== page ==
Still, he figured there was little he could do except pay on time and keep record of it: "I went ahead making my payments. They were never late, and I always mailed them before they were due."

Hultman provided the Express with photocopies of his canceled mortgage checks from the time he became concerned right up through the date his property was auctioned.

Sure enough, the homeowner says, the company would occasionally claim his payments were late. "But I knew that was one of their ploys," he says. "I would just argue with them and just get it straightened out."

In November 2003, the US District Court of Massachusetts settled a national class-action lawsuit Alana L. Curry, et al., v. Fairbanks Capital Corporation. While the company admitted no wrongdoing, the lawsuit represented the first significant legal action by a regulatory agency against a large mortgage servicer. The $40 million settlement sent a mixed message to customers. While both the settlement deal and an accompanying order from the Federal Trade Commission demanded that the company reform its exploitative business practices, they also confirmed customers' widespread suspicions.

Hultman qualified for the settlement but decided to opt out. "I had followed the lawsuit against Fairbanks," he says. "Everything I read said, 'Opt out; don't go along with it.' If you stayed in as a class in the lawsuit, you gave up all rights to ever sue the company." In addition, the settlement made little financial sense. The $40 million in consumer redress was split among nearly 300,000 homeowners for an average payout of less than $200.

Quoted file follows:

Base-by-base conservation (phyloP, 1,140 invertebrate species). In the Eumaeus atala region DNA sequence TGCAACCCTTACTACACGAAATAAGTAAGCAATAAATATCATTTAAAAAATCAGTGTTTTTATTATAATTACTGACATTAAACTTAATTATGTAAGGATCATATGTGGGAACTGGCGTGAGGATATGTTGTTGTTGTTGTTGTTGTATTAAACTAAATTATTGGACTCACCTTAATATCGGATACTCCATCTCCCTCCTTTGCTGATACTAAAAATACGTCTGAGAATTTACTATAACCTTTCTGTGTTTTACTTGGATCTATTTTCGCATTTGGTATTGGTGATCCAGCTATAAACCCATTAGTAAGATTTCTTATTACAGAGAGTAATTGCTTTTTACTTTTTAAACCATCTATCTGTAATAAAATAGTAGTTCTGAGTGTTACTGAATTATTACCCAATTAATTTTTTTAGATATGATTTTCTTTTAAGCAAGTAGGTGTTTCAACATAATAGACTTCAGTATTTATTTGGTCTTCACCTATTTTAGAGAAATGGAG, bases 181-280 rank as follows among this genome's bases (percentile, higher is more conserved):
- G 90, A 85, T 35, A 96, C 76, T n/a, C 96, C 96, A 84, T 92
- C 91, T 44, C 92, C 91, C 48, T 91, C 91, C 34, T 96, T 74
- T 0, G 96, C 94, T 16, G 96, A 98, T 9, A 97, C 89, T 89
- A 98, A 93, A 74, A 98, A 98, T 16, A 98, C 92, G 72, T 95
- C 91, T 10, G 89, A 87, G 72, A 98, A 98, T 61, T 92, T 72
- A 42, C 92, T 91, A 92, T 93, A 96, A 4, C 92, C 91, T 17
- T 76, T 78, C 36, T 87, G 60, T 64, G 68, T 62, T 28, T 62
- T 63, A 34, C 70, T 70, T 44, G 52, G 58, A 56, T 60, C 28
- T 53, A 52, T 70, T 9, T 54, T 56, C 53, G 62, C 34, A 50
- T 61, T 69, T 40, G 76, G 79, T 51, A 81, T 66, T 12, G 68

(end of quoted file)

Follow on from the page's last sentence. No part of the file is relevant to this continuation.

The following February, a man appeared at Hultman's door hoping to buy the house. Hultman had defaulted on his mortgage, the man said, and the house was in foreclosure. Bewildered, Hultman dismissed the man from his property. The last time he'd spoken with Fairbanks, the rep had told him his account was current. Moreover, he says, he'd received none of the documents that always accompany a foreclosure.

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Jeremy must've spent close to six months researching/interviewing for this piece. Probably one of the longest, most in depth studies of MSF from a retail/borrower's perspective I've seen. He even got Maureen McGrath's congressional testimony in there.

I've been watching Jim's story for a few years now. Even tried finding out who the owner of the house was. Probably one of the reasons that Alan Wolf doesn't like the internet...


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         I'm Jim, and it's my house  you see in the picture. I can't thank you (and MSFRAUD.ORG) enough for helping Jeremy with the story. He did a great job.  He gave me your message and I will be in contact.  So far we my wonderful neighbors have held them off selling the house to anyone else for almost 2 years now. Hopefully Jeremys article will be of some help! Again, thanks to everyone at MSFRAUD for their help and prayers. - Jim  & Brett
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Good to see you, Jim! I'm just sorry I wasn't able to find you a few years ago when I first heard about your case. Drop a line or give a call when you're up for it. You're not the only Fairbanks/SPS victim I know in CA. I'm looking forward to comparing notes with you...

Oh, for those who may not have realized it yet, this story is actually five pages long on the web.

This is an excellent example of why USFN and foreclosure mill law firms don't like the internet. Without it, mortgage servicing fraud victims wouldn't stand a snowball's chance of finding each other or educating John and Jane Q. about this issue.
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4 justice now

It appears the Toewse brothers are simply no better than the slime bags they are in bed with. They can all share their stories of greed with the MS Fraudsters while they burn in hell together, provided justice finally prevails.

Just my opinion.